WPML enables you to translate the texts coming from themes and plugins you use in your sites. This allows you to have a completely translated site. Additionally, it allows the users of your site’s administration area to use the interface in their native language.
You can find the settings for theme and plugins localization on the WPML -> Theme and plugins localization page.
WPML allows you to create translations for texts in themes and plugins in three ways:
- Use only String Translation.
- Use String Translation but load .mo files as a backup.
- Don’t use String Translation but only load the .mo files. This is a good option when you already have a theme with the translations you need.
Theme and plugins localization options can significantly impact the performance of your site. WPML version 3.8 and later automatically suggests the most efficient localization options.
By default, it prompts you to use WPML’s String Translation only, by loading all the translations from the .mo files into the database. This importing is done once and after it is complete (it can take a while, depending on your site), the performance will be optimal in regards to theme and plugins localization.
Finally, String Translation warns you once this process has finished.
As we already mentioned, when using String Translation to translate the theme and plugins texts, you can select to load the .mo files as a backup or not.
When loading the .mo file as a backup is selected, WPML will fall back to .mo file translations if those exist in your theme and plugins. This means that if you see a translated text string in your site which does not seem to appear under String Translation, it is very likely that the translation comes from a .mo file in your theme or plugin.
When either of these options is used, WPML scans the theme and finds the texts that can be translated. It reports what it finds and let you enter translations, right from within WordPress.
Since version 3.8 and later, by default, WPML automatically prompts you to scan for new texts in your site whenever a theme or a plugin is activated.
You can also manually start the scanning of themes for texts. Select the themes to scan and click on Scan selected themes for strings. WPML goes through all the files in the selected themes to extract translatable texts from them (texts that are wrapped with gettext functions).
The scanner shows how many strings were found in the theme and their translation status. You can translate them from the WPML -> String Translation page.
In the Localization options section, under Other options, you can find an option to Use theme or plugin text domains when gettext calls do not use a string literal. This option might be helpful if you are using a theme which uses gettext incorrectly.
Similarly to scanning a theme for strings, WPML can scan plugins and find translatable strings.
Select the plugins to scan and click on Scan selected plugins for strings.
Please note that there is a limitation with scanning the Must Use (MU) plugins. Usually, MU plugins consist of a single file and you can translate them normally. However, if the author has included sub folders which are called from the MU plugin, WPML String Translation cannot access them. This means WPML cannot scan and translate files contained in these sub folders.
Administrators and Editors can translate theme and plugins texts on the WPML -> String Translation page.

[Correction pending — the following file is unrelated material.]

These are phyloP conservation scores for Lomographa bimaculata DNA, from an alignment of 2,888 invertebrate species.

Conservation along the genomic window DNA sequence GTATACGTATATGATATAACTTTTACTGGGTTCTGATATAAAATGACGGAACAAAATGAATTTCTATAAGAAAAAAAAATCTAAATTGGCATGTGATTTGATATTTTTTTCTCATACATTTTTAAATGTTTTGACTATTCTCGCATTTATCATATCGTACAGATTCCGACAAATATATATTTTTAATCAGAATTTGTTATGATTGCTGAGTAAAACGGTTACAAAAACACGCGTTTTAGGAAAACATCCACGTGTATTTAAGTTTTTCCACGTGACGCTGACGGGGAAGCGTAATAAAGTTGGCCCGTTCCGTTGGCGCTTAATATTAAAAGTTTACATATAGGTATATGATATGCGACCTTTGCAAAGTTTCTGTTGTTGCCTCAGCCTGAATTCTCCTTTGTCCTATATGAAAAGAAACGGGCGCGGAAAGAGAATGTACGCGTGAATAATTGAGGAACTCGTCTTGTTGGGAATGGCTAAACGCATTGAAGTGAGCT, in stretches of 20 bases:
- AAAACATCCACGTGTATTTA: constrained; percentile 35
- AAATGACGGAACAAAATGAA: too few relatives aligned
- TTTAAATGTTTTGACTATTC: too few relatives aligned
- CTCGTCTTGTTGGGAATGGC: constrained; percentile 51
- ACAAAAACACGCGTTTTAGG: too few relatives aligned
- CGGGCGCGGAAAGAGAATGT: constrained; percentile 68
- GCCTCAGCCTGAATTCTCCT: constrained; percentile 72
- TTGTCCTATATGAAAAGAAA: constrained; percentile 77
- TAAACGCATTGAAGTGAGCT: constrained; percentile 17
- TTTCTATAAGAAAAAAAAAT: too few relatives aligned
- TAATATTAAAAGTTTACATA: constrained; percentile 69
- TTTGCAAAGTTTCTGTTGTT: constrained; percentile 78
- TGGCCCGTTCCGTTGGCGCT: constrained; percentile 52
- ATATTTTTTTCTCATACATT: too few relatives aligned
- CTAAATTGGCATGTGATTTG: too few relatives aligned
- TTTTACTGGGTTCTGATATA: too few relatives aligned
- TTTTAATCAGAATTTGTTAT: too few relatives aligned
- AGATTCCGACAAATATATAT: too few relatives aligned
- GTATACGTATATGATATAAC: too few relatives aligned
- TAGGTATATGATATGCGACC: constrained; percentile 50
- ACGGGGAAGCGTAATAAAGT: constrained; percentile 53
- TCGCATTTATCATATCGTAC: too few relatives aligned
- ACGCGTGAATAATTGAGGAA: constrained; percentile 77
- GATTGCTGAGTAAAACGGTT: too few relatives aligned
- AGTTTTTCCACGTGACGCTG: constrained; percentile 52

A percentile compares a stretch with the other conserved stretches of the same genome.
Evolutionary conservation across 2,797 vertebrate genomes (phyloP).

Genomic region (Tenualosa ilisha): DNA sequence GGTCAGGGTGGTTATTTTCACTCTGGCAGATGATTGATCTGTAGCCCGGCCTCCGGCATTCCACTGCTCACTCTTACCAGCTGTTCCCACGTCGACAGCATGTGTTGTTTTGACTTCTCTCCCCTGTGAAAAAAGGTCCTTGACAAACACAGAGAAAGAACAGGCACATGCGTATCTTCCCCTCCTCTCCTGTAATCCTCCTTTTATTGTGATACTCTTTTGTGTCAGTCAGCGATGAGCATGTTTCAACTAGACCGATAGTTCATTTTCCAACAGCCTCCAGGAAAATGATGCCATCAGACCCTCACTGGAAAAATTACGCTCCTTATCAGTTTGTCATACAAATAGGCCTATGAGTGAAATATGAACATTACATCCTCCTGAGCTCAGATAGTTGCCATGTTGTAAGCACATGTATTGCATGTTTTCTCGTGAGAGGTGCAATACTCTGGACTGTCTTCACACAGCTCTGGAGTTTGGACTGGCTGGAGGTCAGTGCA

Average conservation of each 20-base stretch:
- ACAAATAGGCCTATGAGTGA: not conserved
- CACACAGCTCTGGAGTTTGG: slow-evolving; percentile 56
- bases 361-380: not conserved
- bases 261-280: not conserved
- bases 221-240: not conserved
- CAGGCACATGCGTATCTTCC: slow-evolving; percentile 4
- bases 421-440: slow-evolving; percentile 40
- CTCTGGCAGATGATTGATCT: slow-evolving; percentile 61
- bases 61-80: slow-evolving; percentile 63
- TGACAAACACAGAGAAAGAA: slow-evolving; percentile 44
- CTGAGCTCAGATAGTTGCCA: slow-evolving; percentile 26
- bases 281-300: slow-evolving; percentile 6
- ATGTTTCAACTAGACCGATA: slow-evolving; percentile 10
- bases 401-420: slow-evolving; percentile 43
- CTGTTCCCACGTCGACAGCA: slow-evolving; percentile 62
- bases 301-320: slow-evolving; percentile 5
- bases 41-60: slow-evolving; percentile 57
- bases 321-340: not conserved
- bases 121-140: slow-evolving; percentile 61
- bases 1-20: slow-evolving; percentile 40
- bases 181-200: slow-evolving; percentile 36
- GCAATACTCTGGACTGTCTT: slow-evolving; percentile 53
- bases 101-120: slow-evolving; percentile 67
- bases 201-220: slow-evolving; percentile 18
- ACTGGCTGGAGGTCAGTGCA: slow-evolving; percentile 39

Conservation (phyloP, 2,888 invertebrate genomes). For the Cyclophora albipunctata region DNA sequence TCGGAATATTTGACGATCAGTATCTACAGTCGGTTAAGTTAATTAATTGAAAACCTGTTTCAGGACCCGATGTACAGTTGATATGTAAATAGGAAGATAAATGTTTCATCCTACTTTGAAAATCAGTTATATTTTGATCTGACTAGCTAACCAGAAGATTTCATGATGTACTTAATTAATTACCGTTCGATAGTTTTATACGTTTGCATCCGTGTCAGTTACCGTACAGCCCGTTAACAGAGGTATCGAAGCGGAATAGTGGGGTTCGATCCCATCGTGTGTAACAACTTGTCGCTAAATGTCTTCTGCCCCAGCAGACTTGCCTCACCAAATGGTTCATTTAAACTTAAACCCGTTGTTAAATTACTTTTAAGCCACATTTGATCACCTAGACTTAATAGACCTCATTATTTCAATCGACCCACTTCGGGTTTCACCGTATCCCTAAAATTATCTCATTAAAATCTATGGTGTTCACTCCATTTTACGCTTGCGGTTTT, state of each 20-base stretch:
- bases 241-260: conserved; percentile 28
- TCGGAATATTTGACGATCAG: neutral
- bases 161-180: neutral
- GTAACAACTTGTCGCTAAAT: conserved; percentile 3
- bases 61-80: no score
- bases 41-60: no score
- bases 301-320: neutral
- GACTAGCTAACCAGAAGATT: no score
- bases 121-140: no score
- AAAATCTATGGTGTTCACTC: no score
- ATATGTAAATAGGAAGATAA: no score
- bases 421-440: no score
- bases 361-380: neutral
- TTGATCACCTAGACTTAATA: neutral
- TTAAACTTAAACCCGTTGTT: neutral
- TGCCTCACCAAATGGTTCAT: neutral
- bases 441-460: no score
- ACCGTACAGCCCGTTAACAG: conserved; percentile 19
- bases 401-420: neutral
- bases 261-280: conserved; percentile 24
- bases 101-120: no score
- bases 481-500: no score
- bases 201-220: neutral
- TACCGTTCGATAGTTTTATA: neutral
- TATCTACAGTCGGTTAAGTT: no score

To translate a text, use the search controls on the top of the page to filter the specific strings. Most importantly, select the domain (it should feature a theme or plugin’s name) whose texts you want to display and translate.
To manually translate listed texts, click the translations link for the text in question, enter the translation, select the Translation is complete checkbox and click Save. If you see translations of the text in question, marked in yellow, this is the translation coming from the theme or plugin’s .mo files. If you prefer, you can override them with your own, by selecting the Use my translation option and providing the translation in question.
You can also assign the selected texts and send them for translation by your designated local translators or professional translation service. For this, you need to have the WPML Translation Management module installed on your site.
Choose the strings to translate, the languages to translate them into and click on the button to Add to translation basket.
From the Translation Basket tab of the WPML -> Translation Management page, you will then be able to select the translator and send the selected texts for translation.
Your local translators will be able to access the String Translation screen and translate just the ones that you’ve sent them for translation.
A locale is a code which determines which language variant to use for different languages. It is comprised of a combination of language and country.
For example “en_US” means American (USA) English and “en_GB” means English used in the UK.
The locales table in WPML is already pre-populated with the correct values for all popular languages. You should edit it only if you want to use a different language/country combination or if you have added your custom languages. For instance, the default locale for Spanish is “es_ES” (for Spain), but you can change it to Mexican Spanish by setting the Spanish locale to “es_MX”.
To edit the locales, go to the WPML -> Languages page and click the Edit Languages link found in the Site Languages section.
In the past, you needed to use the Theme and plugins localization page to download the translations of WordPress core files.
Now, WPML does this automatically any time you add a language on the WPML -> Languages page or during WPML installation.